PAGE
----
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NIH Research Matters

October 15, 2012

Study Compares Women’s Incontinence Treatments

A new study comparing treatments for a type of urinary incontinence in women found that each has benefits and drawbacks.

Photo of women in their 50s and 60s exercising outdoors.

Millions of women experience urinary incontinence, the involuntary loss of urine. Pregnancy and childbirth, menopause and the structure of the female urinary tract make women twice as likely as men to have the condition. Different types of urinary incontinence require different treatments.

Urge urinary incontinence is the unpredictable release of urine shortly after feeling an urge to urinate. It results from unpredictable activity of the bladder muscles. The cause is often unknown. Medicines called anticholinergics can help relax bladder muscles and prevent bladder spasms. However, many women who take these medications have unpleasant side effects.

In August 2011, the U.S. Food and Drug Administration approved Botox, or onabotulinumtoxinA, for treating urge urinary incontinence in people with nervous system disorders such as spinal cord injury and multiple sclerosis. Botox injections work by relaxing overactive muscles. The drug is currently not FDA-approved to treat an overactive bladder without a neurologic cause.

A team of researchers set out to compare treatments for women with urge urinary incontinence but no neurologic disease. Led by Dr. Anthony G. Visco of Duke University Medical Center and Dr. Susan F. Meikle of NIH’s Eunice Kennedy Shriver National Institute of Child Health and Human Development (NICHD), the team studied nearly 250 women, who had an average age of 58 years.

Participants were randomly put into 2 groups. One received Botox injections in the bladder muscle and placebo pills for 6 months. The other received a saline injection in the bladder muscle and took oral anticholinergic medication for 6 months. The study, which was funded by NICHD and the NIH Office of Research on Women's Health, appeared on October 4, 2012, in the online edition of the New England Journal of Medicine.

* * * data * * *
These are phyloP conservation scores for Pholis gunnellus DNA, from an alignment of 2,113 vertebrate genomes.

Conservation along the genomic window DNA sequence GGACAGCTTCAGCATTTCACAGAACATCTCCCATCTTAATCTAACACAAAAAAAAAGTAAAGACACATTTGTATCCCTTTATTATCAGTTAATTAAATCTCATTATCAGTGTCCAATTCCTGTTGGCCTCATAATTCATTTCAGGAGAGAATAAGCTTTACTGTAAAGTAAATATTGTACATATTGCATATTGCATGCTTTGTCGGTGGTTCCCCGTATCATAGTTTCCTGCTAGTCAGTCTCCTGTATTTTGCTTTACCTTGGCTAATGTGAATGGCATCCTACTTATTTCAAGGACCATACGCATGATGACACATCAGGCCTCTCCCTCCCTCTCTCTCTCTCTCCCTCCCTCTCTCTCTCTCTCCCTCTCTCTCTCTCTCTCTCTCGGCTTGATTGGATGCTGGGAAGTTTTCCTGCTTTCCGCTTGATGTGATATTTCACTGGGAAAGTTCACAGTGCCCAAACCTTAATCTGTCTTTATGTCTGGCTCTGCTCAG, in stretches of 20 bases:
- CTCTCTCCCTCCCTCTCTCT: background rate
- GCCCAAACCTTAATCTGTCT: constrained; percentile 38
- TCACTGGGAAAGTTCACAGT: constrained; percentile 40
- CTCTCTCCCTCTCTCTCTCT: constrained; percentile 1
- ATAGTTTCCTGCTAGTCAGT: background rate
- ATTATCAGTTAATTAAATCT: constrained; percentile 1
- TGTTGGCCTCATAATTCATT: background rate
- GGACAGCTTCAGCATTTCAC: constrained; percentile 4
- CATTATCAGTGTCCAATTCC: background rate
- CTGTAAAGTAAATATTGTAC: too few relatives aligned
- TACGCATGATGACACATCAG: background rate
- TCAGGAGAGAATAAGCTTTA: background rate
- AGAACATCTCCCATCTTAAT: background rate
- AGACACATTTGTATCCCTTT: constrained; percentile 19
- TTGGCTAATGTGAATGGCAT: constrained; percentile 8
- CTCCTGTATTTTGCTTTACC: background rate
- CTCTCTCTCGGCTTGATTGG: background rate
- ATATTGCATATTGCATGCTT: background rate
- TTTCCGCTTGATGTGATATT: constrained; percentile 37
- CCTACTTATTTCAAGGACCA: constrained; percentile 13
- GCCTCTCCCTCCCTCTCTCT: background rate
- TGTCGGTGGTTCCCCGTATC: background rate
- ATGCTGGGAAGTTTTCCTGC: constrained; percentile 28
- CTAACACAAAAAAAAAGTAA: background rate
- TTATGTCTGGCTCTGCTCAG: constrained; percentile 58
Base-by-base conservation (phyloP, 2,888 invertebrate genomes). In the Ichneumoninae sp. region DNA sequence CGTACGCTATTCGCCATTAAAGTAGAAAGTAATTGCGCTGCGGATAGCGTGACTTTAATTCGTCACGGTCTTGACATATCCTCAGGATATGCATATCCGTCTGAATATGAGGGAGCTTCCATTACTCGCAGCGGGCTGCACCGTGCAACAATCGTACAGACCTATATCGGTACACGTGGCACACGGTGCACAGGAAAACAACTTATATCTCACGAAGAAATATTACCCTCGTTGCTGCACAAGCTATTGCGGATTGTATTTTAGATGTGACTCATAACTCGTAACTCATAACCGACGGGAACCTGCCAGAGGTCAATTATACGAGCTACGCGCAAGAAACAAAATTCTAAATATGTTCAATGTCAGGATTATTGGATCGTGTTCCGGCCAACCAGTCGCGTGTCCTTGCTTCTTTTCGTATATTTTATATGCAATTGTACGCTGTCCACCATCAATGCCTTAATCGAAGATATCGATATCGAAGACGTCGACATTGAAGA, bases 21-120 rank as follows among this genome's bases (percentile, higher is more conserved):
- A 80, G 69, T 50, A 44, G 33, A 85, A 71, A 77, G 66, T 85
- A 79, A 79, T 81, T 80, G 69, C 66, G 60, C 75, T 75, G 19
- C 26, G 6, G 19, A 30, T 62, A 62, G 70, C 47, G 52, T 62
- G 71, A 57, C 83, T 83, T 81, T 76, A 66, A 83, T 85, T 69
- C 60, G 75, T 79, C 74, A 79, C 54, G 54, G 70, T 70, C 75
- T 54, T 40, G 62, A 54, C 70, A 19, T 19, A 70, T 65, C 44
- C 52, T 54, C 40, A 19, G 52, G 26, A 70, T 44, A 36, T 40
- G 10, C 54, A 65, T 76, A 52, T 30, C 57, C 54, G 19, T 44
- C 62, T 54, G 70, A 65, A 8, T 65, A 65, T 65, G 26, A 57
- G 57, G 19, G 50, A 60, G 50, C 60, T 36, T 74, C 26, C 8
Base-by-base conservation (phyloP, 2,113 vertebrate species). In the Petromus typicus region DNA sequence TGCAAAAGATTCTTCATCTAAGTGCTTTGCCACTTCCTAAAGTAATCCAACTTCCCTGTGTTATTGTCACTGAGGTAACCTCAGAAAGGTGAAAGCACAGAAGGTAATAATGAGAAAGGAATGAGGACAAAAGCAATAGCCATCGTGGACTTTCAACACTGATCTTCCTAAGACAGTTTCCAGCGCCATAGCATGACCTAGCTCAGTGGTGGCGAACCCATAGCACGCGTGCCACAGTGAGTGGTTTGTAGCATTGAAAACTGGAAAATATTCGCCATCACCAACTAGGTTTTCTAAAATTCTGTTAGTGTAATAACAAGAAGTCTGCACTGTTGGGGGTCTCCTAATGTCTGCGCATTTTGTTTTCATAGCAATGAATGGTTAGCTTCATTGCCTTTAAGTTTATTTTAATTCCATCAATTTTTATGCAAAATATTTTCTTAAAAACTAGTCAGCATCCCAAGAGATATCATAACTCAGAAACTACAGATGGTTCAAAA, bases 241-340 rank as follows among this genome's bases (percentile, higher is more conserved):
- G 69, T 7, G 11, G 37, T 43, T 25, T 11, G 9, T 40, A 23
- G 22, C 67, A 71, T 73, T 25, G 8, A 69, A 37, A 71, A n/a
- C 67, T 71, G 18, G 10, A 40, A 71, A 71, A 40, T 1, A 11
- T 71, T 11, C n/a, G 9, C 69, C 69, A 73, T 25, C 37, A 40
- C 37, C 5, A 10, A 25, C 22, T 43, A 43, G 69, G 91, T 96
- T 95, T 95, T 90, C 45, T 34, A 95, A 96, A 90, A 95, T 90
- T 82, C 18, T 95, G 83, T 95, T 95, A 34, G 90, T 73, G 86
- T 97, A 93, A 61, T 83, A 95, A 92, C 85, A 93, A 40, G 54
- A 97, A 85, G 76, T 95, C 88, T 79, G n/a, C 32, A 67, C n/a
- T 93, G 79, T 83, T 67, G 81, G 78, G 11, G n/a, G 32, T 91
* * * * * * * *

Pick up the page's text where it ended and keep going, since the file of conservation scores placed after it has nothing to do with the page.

About 90% of the women in each group responded to treatment within a month. At the end of 6 months, about 70% of the women in each group reported that their symptoms were adequately controlled. After 6 months, the average number of daily episodes had declined from about 5 per day to about 1-2 per day. Urinary leakage did not return at all in about 27% of women receiving Botox and 13% of those taking oral medication.

Though the women stopped taking the pills after 6 months, 52% who had received Botox reported adequate symptom control 9 months after the start of treatment, compared with 32% in the oral medication group. At 12 months, the figures were 38% and 25%. Women in the Botox group, however, were more likely to experience incomplete bladder emptying and urinary tract infections. The women taking the oral medication were a little more likely to report dry mouth.

“Previously, Botox was reserved for women who had tried oral medications but found them ineffective,” Meikle says. “Because we included some women who had not been treated with oral medication before, these results suggest that Botox could be discussed as an option for first line treatment.” Ongoing studies are now evaluating the cost-effectiveness of the 2 approaches.

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Reference: N Engl J Med. 2012 Oct 4. [Epub ahead of print]. PMID: 23036134.

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Editor: Harrison Wein, Ph.D.
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NIH Research Matters is a weekly update of NIH research highlights from the Office of Communications and Public Liaison, Office of the Director, National Institutes of Health.

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This page last reviewed on December 3, 2012

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